The gang and I completed our KOFA Run this morning. It was good to see some familiar faces, even Louie the dog was along for the ride. Over the three days we were there we only saw 3 other people, we essentially had the place to ourselves. The weather was perfect, nights were a little colder than I expected but not a big deal. This was my first trip using a tent so I may have felt the cold a little more. Still awesome weather everyday. We ran the trails noted in the original post and added a part of the Hodoo Trail down to the cabin. Those in attendance were: @gearhead (Co-Lead and Tailgunner) @Ken Ford @Mick Bowers @Rawhyd Day 1- We covered approximately 25 miles to camp in the shadow of Polaris Mountain. We took King Road to Polaris Mountain road to where it J hooked an ended at an epic camp spot that had views for days. We set up camp, relaxed and took in the scenery. The trails were easy and in good shape. Day 2- 46 Miles- We woke up to a beautiful morning and broke camp with a goal of making it to the Hovatter Homestead by days end. We made our way back to King Road then went and explored the Polaris/North Star Mine, this area is pretty darn cool. The trail to Polaris Rd. is easy, Polaris Rd. itself is a short moderate trail. We visited the old cabin then hiked the old road to the mining area. Not much has changed here which is impressive. We explored the mines with core samples and the other debris on the trail to the big mine. After exploring we made our way out the KOFA cemetery where we stopped and paid our respects. The rest of the day's trails were easy to moderate with no significant challenges. Mild off camber spots, rocky terrain, ruts, some steep climbs and epic scenery sum it up nicely. This time I did not let the Hoodoo Wash beat me, I remembered where I got sideways last year and corrected my mistake. We made our way down to check out the Hodoo Cabin this year. It is a pretty cool cabin, however, there is a warning about Africanized Bee's under the bathroom so that's kinda scary. We arrived at the Hovatter Homestead a little before 3 for another relaxing evening under the stars. I visited the family graves, payed my respects the to Hovatter's again and thanked Mr. Hovatter for his hospitality. (I am weird like that) We had the entire place to ourselves until it got dark, then the coyotes started making a bunch of noise. They kept the noise up overnight doing whatever coyotes do at night. Day 3- 29 Miles- We woke to another beautiful but colder morning. We took our time breaking camp then made our way out Hovatter Road to the Pilot on Vicksburg Rd. The trail was just as bumpy and rocky as I remember from last year for the first portion then it evened out and was easy all the way up. The views on the way were just as awesome as l remember. Thanks again to everyone that came along for the ride, I had a good time and hope you did too. I did not take many pictures myself this time and am looking forward to seeing everyone's pics. I did get this pic from @Mick Bowers.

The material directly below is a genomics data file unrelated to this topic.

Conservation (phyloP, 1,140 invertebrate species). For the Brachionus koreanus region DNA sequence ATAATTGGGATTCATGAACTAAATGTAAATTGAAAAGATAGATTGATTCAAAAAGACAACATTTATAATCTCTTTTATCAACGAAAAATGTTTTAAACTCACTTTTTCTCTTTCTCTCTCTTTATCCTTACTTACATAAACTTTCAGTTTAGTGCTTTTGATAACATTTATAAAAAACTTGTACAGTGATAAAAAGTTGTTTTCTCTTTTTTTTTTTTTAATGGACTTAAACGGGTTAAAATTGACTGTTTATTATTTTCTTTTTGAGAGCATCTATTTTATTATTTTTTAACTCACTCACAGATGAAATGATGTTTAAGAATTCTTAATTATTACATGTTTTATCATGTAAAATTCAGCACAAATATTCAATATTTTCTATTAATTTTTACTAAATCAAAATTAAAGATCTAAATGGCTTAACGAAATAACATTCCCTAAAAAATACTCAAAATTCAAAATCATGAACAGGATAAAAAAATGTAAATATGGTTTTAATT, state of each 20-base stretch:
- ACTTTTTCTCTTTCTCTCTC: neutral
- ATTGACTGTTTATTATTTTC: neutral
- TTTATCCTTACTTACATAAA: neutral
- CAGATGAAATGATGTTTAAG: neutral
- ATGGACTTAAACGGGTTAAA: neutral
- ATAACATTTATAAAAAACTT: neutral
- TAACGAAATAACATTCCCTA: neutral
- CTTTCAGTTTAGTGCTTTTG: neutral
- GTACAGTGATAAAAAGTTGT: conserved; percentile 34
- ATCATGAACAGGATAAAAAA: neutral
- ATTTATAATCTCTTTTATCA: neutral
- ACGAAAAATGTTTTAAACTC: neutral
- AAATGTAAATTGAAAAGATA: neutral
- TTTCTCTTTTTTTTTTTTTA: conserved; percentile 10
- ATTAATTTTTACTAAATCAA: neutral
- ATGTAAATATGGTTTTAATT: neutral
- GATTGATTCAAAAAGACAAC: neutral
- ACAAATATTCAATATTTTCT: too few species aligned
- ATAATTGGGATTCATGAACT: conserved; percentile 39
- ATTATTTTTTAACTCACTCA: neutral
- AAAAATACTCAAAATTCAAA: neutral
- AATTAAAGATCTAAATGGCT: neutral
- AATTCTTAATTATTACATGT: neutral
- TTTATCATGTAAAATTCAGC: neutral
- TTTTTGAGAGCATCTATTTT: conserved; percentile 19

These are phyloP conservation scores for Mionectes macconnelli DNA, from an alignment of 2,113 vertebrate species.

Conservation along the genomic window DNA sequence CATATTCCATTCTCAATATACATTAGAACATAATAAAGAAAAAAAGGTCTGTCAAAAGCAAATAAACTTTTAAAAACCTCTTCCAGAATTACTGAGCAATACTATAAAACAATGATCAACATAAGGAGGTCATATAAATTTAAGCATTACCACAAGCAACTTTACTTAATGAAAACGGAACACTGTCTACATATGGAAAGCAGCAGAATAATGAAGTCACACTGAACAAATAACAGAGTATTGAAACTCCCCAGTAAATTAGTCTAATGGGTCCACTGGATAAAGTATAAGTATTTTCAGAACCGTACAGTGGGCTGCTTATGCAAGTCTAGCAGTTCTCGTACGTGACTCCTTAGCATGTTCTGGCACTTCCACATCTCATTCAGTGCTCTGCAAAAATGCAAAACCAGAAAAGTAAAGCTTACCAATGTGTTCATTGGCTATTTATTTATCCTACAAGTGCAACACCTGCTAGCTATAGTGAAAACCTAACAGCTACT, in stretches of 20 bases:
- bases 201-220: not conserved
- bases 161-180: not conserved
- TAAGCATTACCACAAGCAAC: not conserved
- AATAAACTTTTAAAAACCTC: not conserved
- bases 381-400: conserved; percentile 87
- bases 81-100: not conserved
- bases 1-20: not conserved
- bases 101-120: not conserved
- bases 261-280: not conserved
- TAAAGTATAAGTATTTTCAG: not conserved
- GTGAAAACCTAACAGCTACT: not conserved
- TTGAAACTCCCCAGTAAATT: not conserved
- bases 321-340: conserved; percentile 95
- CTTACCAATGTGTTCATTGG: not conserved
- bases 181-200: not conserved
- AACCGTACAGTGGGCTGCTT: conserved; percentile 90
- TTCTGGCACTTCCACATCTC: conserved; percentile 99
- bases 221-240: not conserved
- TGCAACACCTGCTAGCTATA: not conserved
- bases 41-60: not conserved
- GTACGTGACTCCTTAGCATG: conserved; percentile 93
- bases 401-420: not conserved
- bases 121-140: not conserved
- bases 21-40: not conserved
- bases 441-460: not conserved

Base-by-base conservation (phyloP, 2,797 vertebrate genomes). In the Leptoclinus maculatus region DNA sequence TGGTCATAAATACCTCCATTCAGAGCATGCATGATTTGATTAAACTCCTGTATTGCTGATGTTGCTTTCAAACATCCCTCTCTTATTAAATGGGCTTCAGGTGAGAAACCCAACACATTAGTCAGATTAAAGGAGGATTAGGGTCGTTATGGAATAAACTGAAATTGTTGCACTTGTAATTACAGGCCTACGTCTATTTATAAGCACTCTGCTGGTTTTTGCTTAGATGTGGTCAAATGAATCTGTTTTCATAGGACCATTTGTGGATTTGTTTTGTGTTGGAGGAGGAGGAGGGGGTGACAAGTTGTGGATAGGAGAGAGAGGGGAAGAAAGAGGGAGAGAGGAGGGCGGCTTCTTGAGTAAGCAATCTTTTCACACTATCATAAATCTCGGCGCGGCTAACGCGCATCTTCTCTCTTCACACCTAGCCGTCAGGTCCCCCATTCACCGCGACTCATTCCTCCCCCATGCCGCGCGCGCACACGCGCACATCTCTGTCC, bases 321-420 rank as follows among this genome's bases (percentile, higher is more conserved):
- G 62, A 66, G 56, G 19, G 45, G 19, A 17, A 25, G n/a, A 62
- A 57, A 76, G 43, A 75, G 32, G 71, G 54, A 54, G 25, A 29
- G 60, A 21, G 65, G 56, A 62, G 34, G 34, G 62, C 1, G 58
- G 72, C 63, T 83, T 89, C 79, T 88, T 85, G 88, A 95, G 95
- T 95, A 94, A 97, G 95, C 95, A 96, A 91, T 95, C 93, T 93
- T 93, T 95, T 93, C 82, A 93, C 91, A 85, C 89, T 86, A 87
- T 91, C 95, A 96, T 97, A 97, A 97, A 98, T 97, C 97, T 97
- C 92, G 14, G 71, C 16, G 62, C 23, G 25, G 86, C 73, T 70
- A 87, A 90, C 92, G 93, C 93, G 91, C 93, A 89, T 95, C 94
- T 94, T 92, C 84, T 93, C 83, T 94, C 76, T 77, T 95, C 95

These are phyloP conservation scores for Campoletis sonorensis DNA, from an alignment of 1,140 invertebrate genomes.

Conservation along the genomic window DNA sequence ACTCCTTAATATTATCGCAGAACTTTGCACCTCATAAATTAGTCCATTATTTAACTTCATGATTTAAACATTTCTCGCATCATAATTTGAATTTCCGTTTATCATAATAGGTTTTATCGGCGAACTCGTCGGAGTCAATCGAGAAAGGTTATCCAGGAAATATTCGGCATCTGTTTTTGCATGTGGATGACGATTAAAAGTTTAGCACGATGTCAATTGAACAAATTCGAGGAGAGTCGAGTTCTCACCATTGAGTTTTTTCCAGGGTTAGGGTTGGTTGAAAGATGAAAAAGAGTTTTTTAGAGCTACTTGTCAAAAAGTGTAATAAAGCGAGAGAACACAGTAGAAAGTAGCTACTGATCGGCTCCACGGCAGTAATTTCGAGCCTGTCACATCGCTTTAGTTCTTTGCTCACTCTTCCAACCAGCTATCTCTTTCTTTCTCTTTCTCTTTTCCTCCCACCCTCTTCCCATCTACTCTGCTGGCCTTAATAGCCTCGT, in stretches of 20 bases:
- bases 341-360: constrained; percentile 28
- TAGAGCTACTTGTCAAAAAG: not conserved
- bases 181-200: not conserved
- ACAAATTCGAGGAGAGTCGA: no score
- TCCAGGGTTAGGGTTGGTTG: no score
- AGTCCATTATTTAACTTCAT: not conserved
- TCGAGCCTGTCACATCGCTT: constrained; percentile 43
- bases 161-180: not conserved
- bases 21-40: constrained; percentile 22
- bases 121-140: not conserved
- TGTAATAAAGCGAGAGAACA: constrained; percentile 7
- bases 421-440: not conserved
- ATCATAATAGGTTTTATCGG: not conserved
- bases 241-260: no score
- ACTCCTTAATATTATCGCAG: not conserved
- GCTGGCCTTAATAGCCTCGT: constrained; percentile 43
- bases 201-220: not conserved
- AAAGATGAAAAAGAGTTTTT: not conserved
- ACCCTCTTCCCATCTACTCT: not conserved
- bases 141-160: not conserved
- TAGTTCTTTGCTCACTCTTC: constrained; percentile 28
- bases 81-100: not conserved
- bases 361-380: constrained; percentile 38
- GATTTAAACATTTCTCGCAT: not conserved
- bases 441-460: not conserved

11. 5 points